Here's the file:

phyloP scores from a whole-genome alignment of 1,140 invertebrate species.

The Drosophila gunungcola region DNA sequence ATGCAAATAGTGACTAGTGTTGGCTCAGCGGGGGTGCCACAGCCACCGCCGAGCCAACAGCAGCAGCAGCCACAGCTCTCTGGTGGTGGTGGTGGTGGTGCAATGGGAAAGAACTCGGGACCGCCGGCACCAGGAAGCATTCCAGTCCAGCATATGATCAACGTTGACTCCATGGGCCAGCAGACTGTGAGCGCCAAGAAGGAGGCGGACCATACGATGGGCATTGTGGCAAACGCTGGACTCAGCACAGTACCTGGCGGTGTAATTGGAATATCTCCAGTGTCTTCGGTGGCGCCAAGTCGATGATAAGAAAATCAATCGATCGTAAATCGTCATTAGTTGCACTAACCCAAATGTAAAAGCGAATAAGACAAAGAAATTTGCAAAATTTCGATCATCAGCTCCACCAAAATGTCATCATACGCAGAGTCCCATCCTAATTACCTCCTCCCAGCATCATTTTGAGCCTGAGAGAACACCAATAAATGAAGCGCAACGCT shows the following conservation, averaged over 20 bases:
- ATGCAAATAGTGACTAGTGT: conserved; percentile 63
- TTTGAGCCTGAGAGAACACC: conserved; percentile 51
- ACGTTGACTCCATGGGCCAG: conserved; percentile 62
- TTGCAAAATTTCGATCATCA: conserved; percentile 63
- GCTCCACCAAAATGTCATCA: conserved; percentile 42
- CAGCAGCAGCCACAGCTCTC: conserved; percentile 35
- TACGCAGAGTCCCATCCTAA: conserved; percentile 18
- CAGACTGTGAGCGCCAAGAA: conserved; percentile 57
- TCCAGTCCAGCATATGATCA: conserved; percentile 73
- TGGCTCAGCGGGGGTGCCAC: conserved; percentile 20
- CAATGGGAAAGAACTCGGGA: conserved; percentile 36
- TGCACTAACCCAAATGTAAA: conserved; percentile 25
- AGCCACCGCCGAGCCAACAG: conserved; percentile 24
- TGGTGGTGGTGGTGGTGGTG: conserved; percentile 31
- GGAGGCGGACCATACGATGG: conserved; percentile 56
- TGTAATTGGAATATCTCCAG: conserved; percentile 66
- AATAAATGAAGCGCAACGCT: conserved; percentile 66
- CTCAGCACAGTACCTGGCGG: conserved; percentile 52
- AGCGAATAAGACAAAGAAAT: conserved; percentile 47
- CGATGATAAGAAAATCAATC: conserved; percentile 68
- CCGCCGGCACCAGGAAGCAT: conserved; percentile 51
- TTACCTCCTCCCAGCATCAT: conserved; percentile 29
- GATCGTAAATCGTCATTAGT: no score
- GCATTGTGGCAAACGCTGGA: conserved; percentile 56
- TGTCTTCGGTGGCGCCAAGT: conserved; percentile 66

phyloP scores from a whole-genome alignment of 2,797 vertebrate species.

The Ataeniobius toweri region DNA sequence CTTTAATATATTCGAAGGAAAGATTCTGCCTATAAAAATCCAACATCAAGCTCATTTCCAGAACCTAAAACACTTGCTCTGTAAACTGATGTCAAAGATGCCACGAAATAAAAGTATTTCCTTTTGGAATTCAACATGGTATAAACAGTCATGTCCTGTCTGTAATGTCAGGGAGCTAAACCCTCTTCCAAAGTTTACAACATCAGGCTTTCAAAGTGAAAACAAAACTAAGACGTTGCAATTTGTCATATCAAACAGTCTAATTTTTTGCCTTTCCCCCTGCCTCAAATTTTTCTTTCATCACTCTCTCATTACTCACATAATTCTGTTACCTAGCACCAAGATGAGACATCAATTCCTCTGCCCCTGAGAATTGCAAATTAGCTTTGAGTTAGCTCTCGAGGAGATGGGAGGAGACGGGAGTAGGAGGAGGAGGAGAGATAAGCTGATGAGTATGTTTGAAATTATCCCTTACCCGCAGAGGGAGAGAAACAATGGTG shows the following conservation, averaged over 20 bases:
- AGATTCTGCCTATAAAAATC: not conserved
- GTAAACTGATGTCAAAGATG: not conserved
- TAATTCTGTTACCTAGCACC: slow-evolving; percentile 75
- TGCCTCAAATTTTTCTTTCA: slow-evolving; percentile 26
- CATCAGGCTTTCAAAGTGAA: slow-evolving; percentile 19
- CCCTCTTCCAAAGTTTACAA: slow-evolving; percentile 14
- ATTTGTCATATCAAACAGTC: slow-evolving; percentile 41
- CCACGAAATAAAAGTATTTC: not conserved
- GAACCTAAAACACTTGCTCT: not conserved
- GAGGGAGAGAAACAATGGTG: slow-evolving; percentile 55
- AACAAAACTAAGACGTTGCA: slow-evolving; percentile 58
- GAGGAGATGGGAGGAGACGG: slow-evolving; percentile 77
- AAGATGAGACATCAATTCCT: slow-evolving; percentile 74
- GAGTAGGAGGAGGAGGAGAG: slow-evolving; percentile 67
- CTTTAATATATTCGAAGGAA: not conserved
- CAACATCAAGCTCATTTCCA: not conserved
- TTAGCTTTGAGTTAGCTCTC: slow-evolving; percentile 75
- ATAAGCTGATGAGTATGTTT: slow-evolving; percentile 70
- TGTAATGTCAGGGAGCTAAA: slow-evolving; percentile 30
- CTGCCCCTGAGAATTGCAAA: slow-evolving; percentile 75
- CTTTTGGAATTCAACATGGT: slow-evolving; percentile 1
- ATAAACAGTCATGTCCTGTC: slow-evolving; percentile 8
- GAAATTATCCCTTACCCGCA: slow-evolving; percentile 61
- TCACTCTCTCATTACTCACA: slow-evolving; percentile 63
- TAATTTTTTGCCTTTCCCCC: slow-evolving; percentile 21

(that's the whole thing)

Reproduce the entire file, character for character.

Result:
phyloP scores from a whole-genome alignment of 1,140 invertebrate species.

The Drosophila gunungcola region DNA sequence ATGCAAATAGTGACTAGTGTTGGCTCAGCGGGGGTGCCACAGCCACCGCCGAGCCAACAGCAGCAGCAGCCACAGCTCTCTGGTGGTGGTGGTGGTGGTGCAATGGGAAAGAACTCGGGACCGCCGGCACCAGGAAGCATTCCAGTCCAGCATATGATCAACGTTGACTCCATGGGCCAGCAGACTGTGAGCGCCAAGAAGGAGGCGGACCATACGATGGGCATTGTGGCAAACGCTGGACTCAGCACAGTACCTGGCGGTGTAATTGGAATATCTCCAGTGTCTTCGGTGGCGCCAAGTCGATGATAAGAAAATCAATCGATCGTAAATCGTCATTAGTTGCACTAACCCAAATGTAAAAGCGAATAAGACAAAGAAATTTGCAAAATTTCGATCATCAGCTCCACCAAAATGTCATCATACGCAGAGTCCCATCCTAATTACCTCCTCCCAGCATCATTTTGAGCCTGAGAGAACACCAATAAATGAAGCGCAACGCT shows the following conservation, averaged over 20 bases:
- ATGCAAATAGTGACTAGTGT: conserved; percentile 63
- TTTGAGCCTGAGAGAACACC: conserved; percentile 51
- ACGTTGACTCCATGGGCCAG: conserved; percentile 62
- TTGCAAAATTTCGATCATCA: conserved; percentile 63
- GCTCCACCAAAATGTCATCA: conserved; percentile 42
- CAGCAGCAGCCACAGCTCTC: conserved; percentile 35
- TACGCAGAGTCCCATCCTAA: conserved; percentile 18
- CAGACTGTGAGCGCCAAGAA: conserved; percentile 57
- TCCAGTCCAGCATATGATCA: conserved; percentile 73
- TGGCTCAGCGGGGGTGCCAC: conserved; percentile 20
- CAATGGGAAAGAACTCGGGA: conserved; percentile 36
- TGCACTAACCCAAATGTAAA: conserved; percentile 25
- AGCCACCGCCGAGCCAACAG: conserved; percentile 24
- TGGTGGTGGTGGTGGTGGTG: conserved; percentile 31
- GGAGGCGGACCATACGATGG: conserved; percentile 56
- TGTAATTGGAATATCTCCAG: conserved; percentile 66
- AATAAATGAAGCGCAACGCT: conserved; percentile 66
- CTCAGCACAGTACCTGGCGG: conserved; percentile 52
- AGCGAATAAGACAAAGAAAT: conserved; percentile 47
- CGATGATAAGAAAATCAATC: conserved; percentile 68
- CCGCCGGCACCAGGAAGCAT: conserved; percentile 51
- TTACCTCCTCCCAGCATCAT: conserved; percentile 29
- GATCGTAAATCGTCATTAGT: no score
- GCATTGTGGCAAACGCTGGA: conserved; percentile 56
- TGTCTTCGGTGGCGCCAAGT: conserved; percentile 66

phyloP scores from a whole-genome alignment of 2,797 vertebrate species.

The Ataeniobius toweri region DNA sequence CTTTAATATATTCGAAGGAAAGATTCTGCCTATAAAAATCCAACATCAAGCTCATTTCCAGAACCTAAAACACTTGCTCTGTAAACTGATGTCAAAGATGCCACGAAATAAAAGTATTTCCTTTTGGAATTCAACATGGTATAAACAGTCATGTCCTGTCTGTAATGTCAGGGAGCTAAACCCTCTTCCAAAGTTTACAACATCAGGCTTTCAAAGTGAAAACAAAACTAAGACGTTGCAATTTGTCATATCAAACAGTCTAATTTTTTGCCTTTCCCCCTGCCTCAAATTTTTCTTTCATCACTCTCTCATTACTCACATAATTCTGTTACCTAGCACCAAGATGAGACATCAATTCCTCTGCCCCTGAGAATTGCAAATTAGCTTTGAGTTAGCTCTCGAGGAGATGGGAGGAGACGGGAGTAGGAGGAGGAGGAGAGATAAGCTGATGAGTATGTTTGAAATTATCCCTTACCCGCAGAGGGAGAGAAACAATGGTG shows the following conservation, averaged over 20 bases:
- AGATTCTGCCTATAAAAATC: not conserved
- GTAAACTGATGTCAAAGATG: not conserved
- TAATTCTGTTACCTAGCACC: slow-evolving; percentile 75
- TGCCTCAAATTTTTCTTTCA: slow-evolving; percentile 26
- CATCAGGCTTTCAAAGTGAA: slow-evolving; percentile 19
- CCCTCTTCCAAAGTTTACAA: slow-evolving; percentile 14
- ATTTGTCATATCAAACAGTC: slow-evolving; percentile 41
- CCACGAAATAAAAGTATTTC: not conserved
- GAACCTAAAACACTTGCTCT: not conserved
- GAGGGAGAGAAACAATGGTG: slow-evolving; percentile 55
- AACAAAACTAAGACGTTGCA: slow-evolving; percentile 58
- GAGGAGATGGGAGGAGACGG: slow-evolving; percentile 77
- AAGATGAGACATCAATTCCT: slow-evolving; percentile 74
- GAGTAGGAGGAGGAGGAGAG: slow-evolving; percentile 67
- CTTTAATATATTCGAAGGAA: not conserved
- CAACATCAAGCTCATTTCCA: not conserved
- TTAGCTTTGAGTTAGCTCTC: slow-evolving; percentile 75
- ATAAGCTGATGAGTATGTTT: slow-evolving; percentile 70
- TGTAATGTCAGGGAGCTAAA: slow-evolving; percentile 30
- CTGCCCCTGAGAATTGCAAA: slow-evolving; percentile 75
- CTTTTGGAATTCAACATGGT: slow-evolving; percentile 1
- ATAAACAGTCATGTCCTGTC: slow-evolving; percentile 8
- GAAATTATCCCTTACCCGCA: slow-evolving; percentile 61
- TCACTCTCTCATTACTCACA: slow-evolving; percentile 63
- TAATTTTTTGCCTTTCCCCC: slow-evolving; percentile 21